3. Yea also, when he that is a fool walketh by the way] The general drift of the proverb seems plain enough. “Even when the fool is in the way (either literally, ‘whenever and wherever he goes,’ or figuratively, ‘when he has been put in the right path of conduct’), his heart (i. e. his intellect) fails him, and he manifests his folly.” The last clause, however, admits of two constructions, each of which has the support of high authorities, (1) he saith to every one that he (the fool himself) is a fool, i. e. betrays his unwisdom in every word he utters; or (2) he says to every man that he (the man he meets) is a fool, i. e. in his self-conceit he thinks that he alone is wise (comp. Romans 12:16). On the whole the latter construction seems preferable. So it is notoriously the most significant symptom of insanity that the patient looks on all others as insane. It may be noted that (1) finds a parallel in Proverbs 13:16; Proverbs 18:2; (2) in Proverbs 26:16.Verse 3. - Yea, also, when he that is a fool walketh by the way. As soon as ever he sets his foot outside the house, and mixes with other men, he exhibits his folly. If he remained at home he might keep his real ineptitude concealed; but such persons as he are unconscious of their inanity, and take no pains to hide it; they go where, they act as, their foolish heart prompts them. There is no metaphor here, nor any reference to the fool being put in the right path and perversely turning away. It is simply, as the Septuagint renders, Καί γε ἐν ὁδῷ ὅταν ἄφρων πορεύηται His wisdom (Hebrew, heart) faileth him. Ginsburg and others render, "He lacketh his mind," want of heart being continually taken in the Book of Proverbs as equivalent to deficiency of understanding (Proverbs 6:32; Proverbs 7:7, etc.). But Delitzsch and Wright consider the order of the words and the suffix to be against this view, and they translate as the Authorized Version, i.e. his understanding is at fault. And he saith to every one that he is a fool. The sentence is ambiguous, and capable of two interpretations. The Vulgate has, Cumipse insipiens sit, omnes stultos aestimat. Jerome quotes Symmachus as rendering, "He suspects all men that they are fools." According to this view, the fool in his conceit thinks that every one he meets is a fool, says this in his mind, like the sluggard in Proverbs 26:16, "Who is wiser in his own conceit than ten men that can render a reason." Another explanation, more closely in accordance with the foregoing clauses, takes the pronoun in "he is a fool" to refer to the man himself, se esse stultum (comp. Psalm 9:21 [20], "Let the nations know themselves to be but men"). As soon as he goes abroad, his words and actions display his real character; he betrays himself; he says virtually to all with whom he has to do, "I am a fool" (comp. Proverbs 13:16; Proverbs 18:2). It is hard to say to which interpretation the Septuagint inclines, giving, Καὶ α} λογιεῖται πάντα ἀφροσύνη ἐστίν, "And all that he will think is folly." "A little city, and men therein only a few, - to which a great king came near, and he besieged it, and erected against it high bulwarks. And he met therein a poor wise man, and who saved the city by his wisdom; and no man thought of that poor man." What may be said as to the hist. reference of these words has already been noticed. The "great king" is probably an Asiatic monarch, and that the Persian; Jerome translates verbally: Civitas parva et pauci in ea viri, venit contra eam - the former is the subj., and the latter its pred.; the object stands first, plastically rigid, and there then follows what happened to it; the structure of the sentence is fundamentally the same as Psalm 104:25. The expression אל בּוא, which may be used of any kind of coming to anything, is here, as at Genesis 32:9, meant of a hostile approach. The object of a siege and a hostile attack is usually denoted by על, 2 Kings 16:5; Isaiah 7:1. Two Codd. of de Rossi's have the word מצורים, but that is an error of transcription; the plur. of מצור is fem., Isaiah 29:4. מצודים is, as at Ecclesiastes 7:26, plur. of מצוד (from צוּד, to lie in wait); here, as elsewhere, בּחן and דּיק is the siege-tower erected on the ground or on the rampart, from which to spy out the weak points of the beleaguered place so as to assail it.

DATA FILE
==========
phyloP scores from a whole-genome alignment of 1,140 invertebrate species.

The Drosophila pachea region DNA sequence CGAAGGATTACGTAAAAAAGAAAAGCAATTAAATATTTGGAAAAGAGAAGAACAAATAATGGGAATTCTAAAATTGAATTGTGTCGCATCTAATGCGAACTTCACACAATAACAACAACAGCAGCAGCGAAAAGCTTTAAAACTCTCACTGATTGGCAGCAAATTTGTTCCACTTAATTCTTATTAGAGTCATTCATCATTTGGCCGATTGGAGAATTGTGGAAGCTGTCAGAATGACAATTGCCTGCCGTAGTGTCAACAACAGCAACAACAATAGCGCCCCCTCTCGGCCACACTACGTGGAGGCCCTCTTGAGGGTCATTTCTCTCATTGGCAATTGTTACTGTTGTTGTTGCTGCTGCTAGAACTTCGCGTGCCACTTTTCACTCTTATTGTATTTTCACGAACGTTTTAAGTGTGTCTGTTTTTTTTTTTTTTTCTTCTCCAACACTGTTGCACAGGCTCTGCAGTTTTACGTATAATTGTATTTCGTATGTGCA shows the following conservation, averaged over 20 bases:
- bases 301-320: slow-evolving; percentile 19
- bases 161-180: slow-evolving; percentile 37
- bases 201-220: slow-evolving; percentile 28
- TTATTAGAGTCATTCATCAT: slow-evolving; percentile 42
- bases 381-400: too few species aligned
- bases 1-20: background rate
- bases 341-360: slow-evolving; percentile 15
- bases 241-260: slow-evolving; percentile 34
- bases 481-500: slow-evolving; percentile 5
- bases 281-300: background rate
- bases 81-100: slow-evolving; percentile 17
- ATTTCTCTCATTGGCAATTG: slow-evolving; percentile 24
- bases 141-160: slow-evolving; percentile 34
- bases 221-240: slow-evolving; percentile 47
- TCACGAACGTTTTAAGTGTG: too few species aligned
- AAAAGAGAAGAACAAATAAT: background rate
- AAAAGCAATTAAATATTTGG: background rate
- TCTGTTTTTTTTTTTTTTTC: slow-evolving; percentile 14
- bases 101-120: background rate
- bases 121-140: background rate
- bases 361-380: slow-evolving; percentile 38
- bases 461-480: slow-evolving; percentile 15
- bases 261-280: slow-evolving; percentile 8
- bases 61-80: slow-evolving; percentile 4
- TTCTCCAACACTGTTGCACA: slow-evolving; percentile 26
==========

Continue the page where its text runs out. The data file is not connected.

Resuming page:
The words following בהּ וּמצא are rendered by the Targ., Syr., Jerome, Arab., and Luther: "and there was found in it;" most interpreters explain accordingly, as they point to Ecclesiastes 1:10, יאמר, dicat aliquis. But that מץ taht in this sequence of thought is equals ונמצא (Job 42:15), is only to be supposed if it were impossible to regard the king as the subject, which Ewald with the lxx and the Venet. does in spite of 294b. It is true it would not be possible if, as Vaih. remarks, the finding presupposed a searching; but cf. on the contrary, e.g., Deuteronomy 24:1; Psalm 116:3. We also say of one whom, contrary to expectation, a superior meets with, that he has found his match, that he has found his man. Thus it is here said of the great king, he found in the city a poor wise man - met therein with such an one, against whom his plan was shattered. חכם is the adjective of the person of the poor man designated by ish miskēn (cf. 2 Chronicles 2:13); the accents correctly indicate this relation. Instead of וּמלּט־הוּא, the older language would use וימלּט; it does not, like the author here, use pure perfects, but makes the chief factum prominent by the fut. consec. The ē of millēt is that of limmēd before Makkeph, referred back to the original a. The making prominent of the subject contained in millat by means of hu is favourable to the supposition that umatsa' has the king as its subject; while even where no opposition (as e.g., at Jeremiah 17:18) lies before us this pleonasm belongs to the stylistic peculiarities of the book. Instead of adam lo, the older form is ish lo; perhaps the author here wishes to avoid the repetition of ish, but at Ecclesiastes 7:20 he also uses adam instead of ish, where no such reason existed.

Threatened by a powerful assailant, with whom it could not enter into battle, the little city, deserted by its men to a small remainder capable of bearing arms (this idea one appears to be under the necessity of connecting with מעט ... ואן), found itself in the greatest straits; but when all had been given up as lost, it was saved by the wisdom of the poor man (perhaps in the same way as Abel-beth-maacha, 2 Samuel 20, by the wisdom of a woman). But after this was done, the wise poor man quickly again fell into the background; no man thought of him, as he deserved to have been thought of, as the saviour of the city; he was still poor, and remained so, and pauper homo raro vifit cum nomine claro. The poor man with his wisdom, Hengst. remarks, is Israel. And Wangemann (1856), generalizing the parable: "The beleaguered city is the life of the individual; the great king who lays siege to it is death and the judgment of the Lord." But sounder and more appropriate is the remark of Luther: Est exemplum generale, cujus in multis historiis simile reperitur; and: Sic Themistocles multa bona fecit suis civibus, sed expertus summam intratitudinem. The author narrates an actual history, in which, on the one hand, he had seen what great things wisdom can do; and from which, on the other hand, he has drawn the following lesson: